Nonnegotiable Time

Neko Case, a the vocalist in cult band “The New Pornographers,” is one of one hundred artists, entrepreneurs and writers interviewed for “In the Company of Women,” a surprisingly unsappy coffee table book. 

Pictured above is what she had to say about time and making it to make art. I agree. 

Digital Chips

During a dinner where cellphones made an unwelcome appearance, a good friend recommended Dave Egger’s “The Circle.” It’s a 1989-type cautionary tale about Big Internet set in a mirror version of San Francisco. 

The quote above sums it up, although the characters and plot make it worth a beach read. And, it’s no doubt good to be reminded that social media feeds an emptiness that can only be filled by real human interactions, ocurring without the constant need to affirm their occurence. Does everyone on the known universe really need to know we had a taco for lunch? Does telling the world make the taco better? Or does the telling just distract from the actual, real, delicious, ephemeral taco? 

There is a deep contradiction in an indivualistic, progress-driven culture that at the same time is consumed by social media, which is built on caring what the other thinks.  Eventually this contradiction drives an inner wedge. 

One of my favorite quotes of all time comes from the always cheerful Sartre: “L’infer, c’est l’autre.” “Hell is the Other.” To live as individuals swayed by what the Other likes or hearts or stars is no life, because, of course, there is no Other. There is the One, multi-manifested in six billion human minds and hearts. 

The emptiness of virtual interactions comes from the illusion they give of real connection between apparently separate individuals. But true connection is derived from realizing there is no separate. 

In any event, “The Circle” will be a movie so we can all tweet our thoughts. 

Steinbeck Uni

As with sea urchin, it is tempting to lap up good books in an unsighly way: devouring page after page, mouthfuls at a time, no napkin to dab. 

But, as with sea urchin, it is also hard not to stop and savor a really good book right before you gulp it whole. 

To pause at its greatness, it’s complexity, it’s slimy, mucous texture and refined, unapologetic taste. 

The morcel above left me stunned for a few hours this afternoon, unable to read more; it sent me back to normal life with secret knowledge inside.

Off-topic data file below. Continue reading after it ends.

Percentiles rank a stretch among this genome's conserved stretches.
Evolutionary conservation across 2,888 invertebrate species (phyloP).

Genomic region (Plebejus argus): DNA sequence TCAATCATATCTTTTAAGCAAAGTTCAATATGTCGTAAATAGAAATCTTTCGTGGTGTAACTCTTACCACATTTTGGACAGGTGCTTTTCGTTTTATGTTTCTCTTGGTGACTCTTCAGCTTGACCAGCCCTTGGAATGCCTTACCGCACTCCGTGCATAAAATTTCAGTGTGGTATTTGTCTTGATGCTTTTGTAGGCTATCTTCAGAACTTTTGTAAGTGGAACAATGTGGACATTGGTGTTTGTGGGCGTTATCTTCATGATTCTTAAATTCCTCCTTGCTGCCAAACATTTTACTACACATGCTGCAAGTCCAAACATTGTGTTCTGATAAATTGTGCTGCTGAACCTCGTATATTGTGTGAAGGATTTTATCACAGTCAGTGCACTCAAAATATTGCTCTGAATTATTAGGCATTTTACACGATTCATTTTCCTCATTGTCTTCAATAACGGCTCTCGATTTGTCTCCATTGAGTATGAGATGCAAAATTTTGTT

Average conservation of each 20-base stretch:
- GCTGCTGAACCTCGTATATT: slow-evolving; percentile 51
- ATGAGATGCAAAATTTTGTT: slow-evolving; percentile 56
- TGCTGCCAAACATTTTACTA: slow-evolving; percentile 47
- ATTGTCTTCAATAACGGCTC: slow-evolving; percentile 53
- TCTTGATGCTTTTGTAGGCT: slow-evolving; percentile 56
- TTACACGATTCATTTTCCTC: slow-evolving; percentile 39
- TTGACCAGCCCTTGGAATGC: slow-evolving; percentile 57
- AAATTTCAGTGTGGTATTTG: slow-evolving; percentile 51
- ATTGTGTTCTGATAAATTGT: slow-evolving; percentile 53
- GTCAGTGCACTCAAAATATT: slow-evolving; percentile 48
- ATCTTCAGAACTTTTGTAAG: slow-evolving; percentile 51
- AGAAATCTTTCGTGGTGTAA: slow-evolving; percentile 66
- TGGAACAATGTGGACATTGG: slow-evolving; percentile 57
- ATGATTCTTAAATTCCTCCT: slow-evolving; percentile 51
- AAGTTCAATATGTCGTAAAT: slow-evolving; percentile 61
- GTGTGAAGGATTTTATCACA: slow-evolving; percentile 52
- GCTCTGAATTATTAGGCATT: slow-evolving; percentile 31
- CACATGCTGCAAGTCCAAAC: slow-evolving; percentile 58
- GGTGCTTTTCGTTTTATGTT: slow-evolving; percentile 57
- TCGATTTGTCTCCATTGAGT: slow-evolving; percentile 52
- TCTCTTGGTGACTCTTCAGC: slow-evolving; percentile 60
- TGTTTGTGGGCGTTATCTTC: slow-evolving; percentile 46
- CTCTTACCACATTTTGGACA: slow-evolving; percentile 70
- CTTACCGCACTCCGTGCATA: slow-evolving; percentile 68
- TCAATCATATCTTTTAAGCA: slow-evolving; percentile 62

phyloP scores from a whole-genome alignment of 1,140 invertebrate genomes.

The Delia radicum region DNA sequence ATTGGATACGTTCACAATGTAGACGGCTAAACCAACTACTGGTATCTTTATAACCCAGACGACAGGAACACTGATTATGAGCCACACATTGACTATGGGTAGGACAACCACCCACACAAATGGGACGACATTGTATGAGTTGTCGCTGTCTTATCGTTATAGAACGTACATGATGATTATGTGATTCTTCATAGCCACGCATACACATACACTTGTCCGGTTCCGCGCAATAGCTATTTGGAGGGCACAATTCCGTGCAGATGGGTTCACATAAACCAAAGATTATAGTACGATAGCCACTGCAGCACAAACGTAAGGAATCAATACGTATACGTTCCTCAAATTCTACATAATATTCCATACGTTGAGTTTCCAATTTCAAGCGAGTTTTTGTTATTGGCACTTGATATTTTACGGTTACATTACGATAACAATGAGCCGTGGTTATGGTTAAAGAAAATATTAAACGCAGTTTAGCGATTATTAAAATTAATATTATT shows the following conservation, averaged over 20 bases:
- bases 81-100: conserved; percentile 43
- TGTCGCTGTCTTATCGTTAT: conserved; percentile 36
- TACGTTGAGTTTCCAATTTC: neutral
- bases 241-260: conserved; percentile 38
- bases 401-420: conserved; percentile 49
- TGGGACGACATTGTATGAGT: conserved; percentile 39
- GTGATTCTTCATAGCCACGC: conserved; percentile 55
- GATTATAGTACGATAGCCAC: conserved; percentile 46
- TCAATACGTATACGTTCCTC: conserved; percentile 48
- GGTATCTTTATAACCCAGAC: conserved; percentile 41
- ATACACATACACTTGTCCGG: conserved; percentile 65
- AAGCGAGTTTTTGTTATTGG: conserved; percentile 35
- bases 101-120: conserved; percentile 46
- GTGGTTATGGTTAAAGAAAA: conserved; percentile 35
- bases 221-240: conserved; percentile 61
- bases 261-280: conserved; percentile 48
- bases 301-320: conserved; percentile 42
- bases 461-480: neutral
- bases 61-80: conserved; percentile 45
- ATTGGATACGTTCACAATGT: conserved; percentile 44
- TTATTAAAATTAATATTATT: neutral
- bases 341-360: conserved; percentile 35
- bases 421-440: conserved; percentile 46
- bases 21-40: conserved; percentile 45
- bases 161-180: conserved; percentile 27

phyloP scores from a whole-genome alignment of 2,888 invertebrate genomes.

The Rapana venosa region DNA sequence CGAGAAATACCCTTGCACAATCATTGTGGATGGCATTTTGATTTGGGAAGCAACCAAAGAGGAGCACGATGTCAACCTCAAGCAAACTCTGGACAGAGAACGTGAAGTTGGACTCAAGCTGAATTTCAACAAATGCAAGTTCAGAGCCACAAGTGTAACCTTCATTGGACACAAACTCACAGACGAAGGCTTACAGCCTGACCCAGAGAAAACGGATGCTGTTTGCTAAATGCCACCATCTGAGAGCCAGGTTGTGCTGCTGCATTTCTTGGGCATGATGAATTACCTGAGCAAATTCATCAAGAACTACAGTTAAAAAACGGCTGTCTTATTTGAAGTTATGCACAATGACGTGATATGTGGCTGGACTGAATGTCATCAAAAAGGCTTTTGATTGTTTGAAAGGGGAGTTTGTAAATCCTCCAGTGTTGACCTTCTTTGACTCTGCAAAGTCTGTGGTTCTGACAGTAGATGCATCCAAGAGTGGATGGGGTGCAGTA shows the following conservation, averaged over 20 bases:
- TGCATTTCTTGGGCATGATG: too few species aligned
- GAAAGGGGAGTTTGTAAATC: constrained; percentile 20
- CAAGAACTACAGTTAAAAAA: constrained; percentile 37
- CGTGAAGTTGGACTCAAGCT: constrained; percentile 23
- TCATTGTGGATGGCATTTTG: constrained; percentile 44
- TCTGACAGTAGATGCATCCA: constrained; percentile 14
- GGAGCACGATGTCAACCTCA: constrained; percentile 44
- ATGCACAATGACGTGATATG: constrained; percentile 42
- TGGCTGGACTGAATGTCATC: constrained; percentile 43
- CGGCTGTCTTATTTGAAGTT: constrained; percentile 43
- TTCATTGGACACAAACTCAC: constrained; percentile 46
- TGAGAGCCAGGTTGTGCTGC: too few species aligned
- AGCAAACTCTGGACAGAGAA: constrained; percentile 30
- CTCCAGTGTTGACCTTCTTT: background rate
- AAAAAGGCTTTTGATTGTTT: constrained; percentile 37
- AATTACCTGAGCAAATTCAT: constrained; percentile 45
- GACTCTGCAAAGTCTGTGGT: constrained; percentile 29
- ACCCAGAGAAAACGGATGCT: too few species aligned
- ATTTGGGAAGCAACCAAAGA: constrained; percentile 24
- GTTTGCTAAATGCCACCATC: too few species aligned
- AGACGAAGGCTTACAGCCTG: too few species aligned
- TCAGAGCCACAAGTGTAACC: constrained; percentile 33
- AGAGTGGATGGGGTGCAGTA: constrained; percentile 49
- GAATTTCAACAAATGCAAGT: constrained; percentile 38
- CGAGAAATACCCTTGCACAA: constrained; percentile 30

And as with sea urchin, good books beckon you back. So, here I am, ready to smack my lips with more. 

Post Partum

For months I’ve considered embarking on my third book of poems. And for months I have not. 

I finally know why: the emptiness that “one feels when one has finished a piece of work that was important to one.”

This is not a small emptiness; it is a big one. Sure, one can decide to promote the hell out of the book and keep it alive. But book parties and book planning are not the same as book writing. They are the opposite, rather, the antithesis. 

What I enjoy is the book writing. But book writing is a self-eliminating process. The more you write a book, the closer you are to finishing it. And once there are no more words to sculpt, the book is gone. 

At first the emptiness was bigger. What Herman Hesse writes in his book, “Narcissus and Goldmund” is true. The emptiness passes, is passing. Perhaps it is time for another bellyful of book. 

Life as List

“The Time when Bookstores Went Out of Business” is a label that fits the first few decades of this century. I’ve encountered more closing book shops than I care to count. Yet, as dispiriting as it is to do so, treasures can be found amidst the fallout.

Liberty Books on Clematis in West Palm Beach went out of business this past March, after faithfully serving the haphazard public on that haphazard street for many years.

Days before it closed, I entered its doomed space and purchased a few children’s books and George Perec’s “An Attempt at Exhausting a Place in Paris.” Perec, an established novelist writing in 1975, sets out to descriptively exhaust a single spot in the French capital without the use of narrative, history, metaphor, as he puts forth in the introduction:

“My intention in the pages that follow was to describe the rest instead: that which is not taken note of, that which is not noticed, that which has no importance: what happens when nothing happens other than the weather, people, cars, and clouds.”

The short book is structured as a list of random, apparently disconnected events that happen at place Saint Suplice over a period of three days. Coffee, buses, church goings, church comings. Perec tells no story. But, precisely because there is no narrative, no point, the narrator becomes all important. What goes into the book is what he sucks out from the scenes about him. The Place Saint Suplice of three days in 1975 exists today because of Perec, the collector who itemizes its images.

A mere fifty pages in, Perec realizes that no place can become “exhausted,” only the observer. Nothing changes when everything changes. Cake boxes. Strollers. Rain. Without added meaning, life is a list that is ordered according to time, to the weather, to the writer and his way. Once Perec realizes this, the exercise is complete:

It is the mind of the viewer/writer/viewer that summons meaning from the procession of life.

The mind is the oyster is the world. Perec presents this and invites the reader to suck the oyster whole, be present to the taste of the texture that surrounds. In a few, few days, everything contained.

The buses, the Citroens, the Cambembert. The kids, the clouds, the suddenness of crowd. A quote:

“A bus, empty

Some Japanese, in another bus

The 86 goes to Saint-Germain des Pres

Braun art reproductions

Lull (lassitude?)

Pause.”

Japanese on a bus. Lull. Lassitude. Wherever you go, there you are. On Clematis Street, anther bookstore closed. Pause? Lassitude.

O, the list goes on.